Andy Roddick: Former world No 1 is happy as a 32-year-old retiree

The American says he doesn’t miss the tour’s grind, but is content to ‘moonlight’ at the Albert Hall

Click to follow

Considering he is one year younger than Roger Federer, who has just finished the season as world No 2, it hardly seems right that Andy Roddick is competing at this week’s Statoil Masters Tennis. The likes of Pat Cash, Andrew Castle and Mansour Bahrami are the names you more readily associate with the annual nostalgia fest at the Royal Albert Hall rather than a 32-year-old American who was playing in the Wimbledon final as recently as 2009.

Roddick, nevertheless, is more than two years into his retirement and the thought of spending a week in one of his favourite cities helped to persuade him to enter his second event on the ATP Champions Tour. He will join another Albert Hall debutant, Chile’s Fernando Gonzalez, to compete alongside regulars like Tim Henman and Mark Philippoussis. Returning to London for the first time since the 2012 Olympics, Roddick looked around the Albert Hall for the first time today, his eyes agog at its splendour.

But for a long-term shoulder injury, Roddick might still be playing at the top level now. Even with the injury he might have carried on if he had been able to pick and choose his appearances, but the ranking system and the number of mandatory tournaments on the modern men’s tour mean that players who want to compete at the top have to choose between all or nothing.

Roddick clearly does not approve. “If Andre Agassi wanted to play only eight events a year we should have held on to him for absolutely as long as we could have,” he said. “If I’d had the option to play eight or 10 events, I might have thought differently about retirement.”

The American, nevertheless, is more than happy in his new life, which was evident as he chatted in relaxed fashion at the Albert Hall. “Retirement was easier than I thought it would be,” he said. “I thought some days you would wake up and you would feel like you’d been kicked in the stomach because you missed it.

“I certainly missed it but I was fulfilled and I felt like I had enough going on in my life. The part that I missed wasn’t the travelling or the hotels. It was the discipline of being on the track at eight o’clock, having a process to the day. When I had all the free time in the world it was a little awkward at first. The first six months I didn’t really do too much. I’d wake up in the morning and then take a nap. Since then I’ve got busier.”

Andy Roddick with Roger Federer after losing the 2009 Wimbledon men’s singles final (Getty)

He added: “When I retired I said the one thing that I wasn’t scared about was the people I was going home to. For a lot of tennis players their social life exists on tour. That wasn’t the case for me. I always had a distinct home life, with friends who didn’t have anything to do with tennis. I was happy when I won, but tennis didn’t define me.”

Coaching – and, in particular the travelling that it would involve, – does not appeal to Roddick, whose main connection with sport these days is through his broadcasting work with Fox back in the United States. He appears on a nightly sports news and highlights programme – working on all sports – and on radio and podcasts. “I still work on my foundation back home and I have a commercial real estate company,” he added. “And I still moonlight as a tennis player every once in a while.”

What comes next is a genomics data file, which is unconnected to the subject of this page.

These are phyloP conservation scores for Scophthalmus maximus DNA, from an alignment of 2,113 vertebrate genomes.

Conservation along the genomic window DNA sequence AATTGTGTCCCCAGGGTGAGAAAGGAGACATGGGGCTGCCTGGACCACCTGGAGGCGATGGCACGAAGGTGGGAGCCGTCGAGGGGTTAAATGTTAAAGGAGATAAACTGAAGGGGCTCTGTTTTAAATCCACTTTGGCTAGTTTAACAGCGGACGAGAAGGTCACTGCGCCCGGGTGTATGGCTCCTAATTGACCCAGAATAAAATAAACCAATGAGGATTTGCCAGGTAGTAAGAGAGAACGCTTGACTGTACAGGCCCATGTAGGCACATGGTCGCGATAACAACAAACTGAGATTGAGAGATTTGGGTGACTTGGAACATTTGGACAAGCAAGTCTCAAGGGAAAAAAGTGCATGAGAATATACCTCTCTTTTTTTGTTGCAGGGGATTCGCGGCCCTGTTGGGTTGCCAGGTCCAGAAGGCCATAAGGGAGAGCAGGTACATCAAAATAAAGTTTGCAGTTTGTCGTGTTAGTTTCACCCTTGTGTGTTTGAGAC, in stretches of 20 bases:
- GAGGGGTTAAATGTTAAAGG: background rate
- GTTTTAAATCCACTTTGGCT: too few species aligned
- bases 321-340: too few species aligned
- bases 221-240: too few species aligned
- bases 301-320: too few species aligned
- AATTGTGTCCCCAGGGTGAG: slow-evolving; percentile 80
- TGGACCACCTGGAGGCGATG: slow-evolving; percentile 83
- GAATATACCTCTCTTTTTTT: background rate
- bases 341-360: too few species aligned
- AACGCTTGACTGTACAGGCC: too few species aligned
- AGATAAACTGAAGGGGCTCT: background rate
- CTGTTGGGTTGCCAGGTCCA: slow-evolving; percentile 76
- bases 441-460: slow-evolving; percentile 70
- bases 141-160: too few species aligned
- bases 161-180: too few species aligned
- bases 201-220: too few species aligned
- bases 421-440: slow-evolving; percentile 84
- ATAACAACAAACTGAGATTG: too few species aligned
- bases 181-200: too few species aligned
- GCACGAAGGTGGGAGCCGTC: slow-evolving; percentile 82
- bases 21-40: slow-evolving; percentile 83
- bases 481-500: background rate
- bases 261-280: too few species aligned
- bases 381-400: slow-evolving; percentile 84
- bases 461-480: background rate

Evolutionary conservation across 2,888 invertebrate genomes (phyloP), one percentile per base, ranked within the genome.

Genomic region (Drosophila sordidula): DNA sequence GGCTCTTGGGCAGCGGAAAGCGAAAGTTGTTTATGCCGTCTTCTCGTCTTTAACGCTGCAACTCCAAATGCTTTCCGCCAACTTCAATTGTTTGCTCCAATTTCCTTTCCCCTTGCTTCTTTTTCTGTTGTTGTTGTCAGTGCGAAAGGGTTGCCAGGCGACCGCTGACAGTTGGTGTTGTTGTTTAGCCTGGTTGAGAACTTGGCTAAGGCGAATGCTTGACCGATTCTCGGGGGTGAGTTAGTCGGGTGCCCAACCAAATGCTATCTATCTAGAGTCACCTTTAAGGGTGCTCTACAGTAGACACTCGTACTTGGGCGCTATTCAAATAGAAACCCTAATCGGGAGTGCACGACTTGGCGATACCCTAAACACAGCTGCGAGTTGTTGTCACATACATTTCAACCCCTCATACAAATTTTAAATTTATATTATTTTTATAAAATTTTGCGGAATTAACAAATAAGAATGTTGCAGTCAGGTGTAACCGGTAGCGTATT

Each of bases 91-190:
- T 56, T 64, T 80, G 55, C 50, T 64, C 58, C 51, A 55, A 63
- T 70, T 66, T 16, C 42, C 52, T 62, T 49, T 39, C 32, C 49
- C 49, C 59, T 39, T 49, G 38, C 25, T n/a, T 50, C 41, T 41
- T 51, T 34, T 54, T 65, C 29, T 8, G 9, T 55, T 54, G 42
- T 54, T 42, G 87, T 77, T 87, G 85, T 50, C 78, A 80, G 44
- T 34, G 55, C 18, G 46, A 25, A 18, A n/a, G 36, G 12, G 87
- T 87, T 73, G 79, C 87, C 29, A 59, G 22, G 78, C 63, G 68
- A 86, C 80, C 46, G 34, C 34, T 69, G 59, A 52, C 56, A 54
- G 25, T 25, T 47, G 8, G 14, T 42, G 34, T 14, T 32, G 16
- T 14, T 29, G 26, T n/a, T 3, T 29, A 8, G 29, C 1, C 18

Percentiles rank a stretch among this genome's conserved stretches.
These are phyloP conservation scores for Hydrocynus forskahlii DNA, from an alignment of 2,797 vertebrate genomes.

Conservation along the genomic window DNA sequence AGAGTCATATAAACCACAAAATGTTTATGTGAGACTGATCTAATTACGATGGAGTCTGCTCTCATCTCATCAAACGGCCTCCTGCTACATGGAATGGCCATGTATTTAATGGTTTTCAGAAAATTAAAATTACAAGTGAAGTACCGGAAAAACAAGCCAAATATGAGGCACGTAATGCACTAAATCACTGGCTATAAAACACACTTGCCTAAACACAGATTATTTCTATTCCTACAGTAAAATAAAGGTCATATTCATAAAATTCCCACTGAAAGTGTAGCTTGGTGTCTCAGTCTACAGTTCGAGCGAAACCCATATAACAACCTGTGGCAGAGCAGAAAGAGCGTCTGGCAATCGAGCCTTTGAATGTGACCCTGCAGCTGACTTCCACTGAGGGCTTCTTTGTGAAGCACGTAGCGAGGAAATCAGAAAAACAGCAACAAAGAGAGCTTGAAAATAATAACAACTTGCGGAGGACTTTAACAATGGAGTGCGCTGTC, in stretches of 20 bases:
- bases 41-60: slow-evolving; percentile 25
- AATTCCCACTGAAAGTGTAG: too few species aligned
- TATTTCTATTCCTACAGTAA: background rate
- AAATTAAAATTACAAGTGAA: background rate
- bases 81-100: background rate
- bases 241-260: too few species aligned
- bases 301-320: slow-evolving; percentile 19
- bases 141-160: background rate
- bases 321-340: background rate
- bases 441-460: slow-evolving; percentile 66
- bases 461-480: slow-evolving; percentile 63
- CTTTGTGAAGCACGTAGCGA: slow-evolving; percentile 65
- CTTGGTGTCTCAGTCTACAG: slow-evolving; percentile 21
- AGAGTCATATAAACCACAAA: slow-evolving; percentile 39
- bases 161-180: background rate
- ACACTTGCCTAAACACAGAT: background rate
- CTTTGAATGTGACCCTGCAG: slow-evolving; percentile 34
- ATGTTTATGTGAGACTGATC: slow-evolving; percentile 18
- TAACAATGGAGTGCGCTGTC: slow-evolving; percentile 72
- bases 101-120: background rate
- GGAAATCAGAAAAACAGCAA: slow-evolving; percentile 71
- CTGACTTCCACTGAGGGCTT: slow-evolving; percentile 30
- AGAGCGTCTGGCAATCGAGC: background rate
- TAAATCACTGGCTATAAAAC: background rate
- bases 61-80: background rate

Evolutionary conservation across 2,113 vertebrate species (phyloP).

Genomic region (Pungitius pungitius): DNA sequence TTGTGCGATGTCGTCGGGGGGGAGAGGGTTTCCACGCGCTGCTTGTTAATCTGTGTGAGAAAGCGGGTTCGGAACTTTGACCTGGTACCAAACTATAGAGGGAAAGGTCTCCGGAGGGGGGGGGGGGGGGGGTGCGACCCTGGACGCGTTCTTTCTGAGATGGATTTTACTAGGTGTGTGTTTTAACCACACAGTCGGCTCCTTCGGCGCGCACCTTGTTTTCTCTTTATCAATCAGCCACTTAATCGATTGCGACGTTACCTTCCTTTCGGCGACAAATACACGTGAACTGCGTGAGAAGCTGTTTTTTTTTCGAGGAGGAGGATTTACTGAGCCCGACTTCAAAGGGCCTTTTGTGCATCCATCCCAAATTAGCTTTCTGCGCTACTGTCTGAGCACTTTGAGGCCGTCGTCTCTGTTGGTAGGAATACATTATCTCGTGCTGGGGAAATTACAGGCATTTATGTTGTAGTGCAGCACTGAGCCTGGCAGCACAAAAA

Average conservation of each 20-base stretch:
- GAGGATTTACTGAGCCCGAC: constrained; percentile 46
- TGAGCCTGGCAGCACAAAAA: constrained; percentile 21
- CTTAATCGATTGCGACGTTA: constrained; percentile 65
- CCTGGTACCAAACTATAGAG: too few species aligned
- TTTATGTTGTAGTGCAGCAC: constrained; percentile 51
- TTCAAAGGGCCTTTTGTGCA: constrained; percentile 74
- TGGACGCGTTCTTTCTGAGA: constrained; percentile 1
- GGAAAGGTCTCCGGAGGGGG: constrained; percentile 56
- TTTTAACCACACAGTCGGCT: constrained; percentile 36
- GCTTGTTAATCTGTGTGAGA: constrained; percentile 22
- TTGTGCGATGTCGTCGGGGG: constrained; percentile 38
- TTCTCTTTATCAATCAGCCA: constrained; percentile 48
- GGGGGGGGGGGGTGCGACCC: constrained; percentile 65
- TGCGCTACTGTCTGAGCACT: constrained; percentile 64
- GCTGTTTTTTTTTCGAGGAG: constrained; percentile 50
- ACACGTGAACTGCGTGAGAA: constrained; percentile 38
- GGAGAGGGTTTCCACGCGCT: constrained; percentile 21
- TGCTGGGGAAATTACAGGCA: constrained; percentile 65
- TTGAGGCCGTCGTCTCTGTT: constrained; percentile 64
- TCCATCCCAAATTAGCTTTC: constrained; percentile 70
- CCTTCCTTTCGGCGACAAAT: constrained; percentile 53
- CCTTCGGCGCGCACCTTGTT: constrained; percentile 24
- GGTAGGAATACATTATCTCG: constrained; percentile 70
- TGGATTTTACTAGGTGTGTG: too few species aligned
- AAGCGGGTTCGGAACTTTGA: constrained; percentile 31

Roddick is sure to be given a great reception when he plays his first match tomorrow, having always been popular with the public here. Queen’s was one of his favourite tournaments and he reached three Wimbledon finals, losing to Roger Federer each time. When the American sat disconsolately on his seat at the end of the last of them in 2009, having just lost the deciding set 16-14, the Centre Court crowd broke into a chant of “Roddick! Roddick!” in a remarkable show of affection.

“On paper it’s not something that should work, right?” Roddick said as he recalled his relationship with the public here. “The obnoxious, opinionated American with the British sporting crowd? At the end of it I guess they appreciated my honesty. People pretty much knew what I thought and they knew what they were getting.”

Roddick still follows the sport and was intrigued by Federer’s clash with his fellow Swiss, Stan Wawrinka, at last month’s Barclays ATP World Tour Finals in London. Wawrinka was unhappy about heckling by Mirka, Federer’s wife, and complained to the umpire, saying she had done the same at Wimbledon.

“If it had happened at Wimbledon, then it seems to me that was a conversation that should have happened behind closed doors a lot earlier in the year,” Roddick said. “I don’t know that in the middle of the O2 Arena calling someone’s wife out is the best place to go about that, especially when it’s a friend.”

Roddick has not been surprised by Federer’s resurgence this year. “Last year everyone was saying: ‘He’s changed, he’s a different player.’ No, his back hurt. He wasn’t practising. He was pretty up front with that. In his prime – which I saw a lot of – he was the best offensive player in the world and the best defensive player.

“Last year he wasn’t playing defence, so that meant he was playing more high-risk tennis. He was pulling the trigger early in rallies, not getting that rhythm and missing more. Then confidence goes. But to my mind he just had to get healthy and regain his speed.”

In his broadcasting role Roddick interviewed Federer at the US Open. He was fascinated by his former rival’s response when asked how he continued to find his motivation. “Roger said: ‘Well, I like winning more than I hate losing.’ It was so simple in his mind. I don’t think he knows the torture that the rest of us go through. If I lost I was just p***ed off for days.”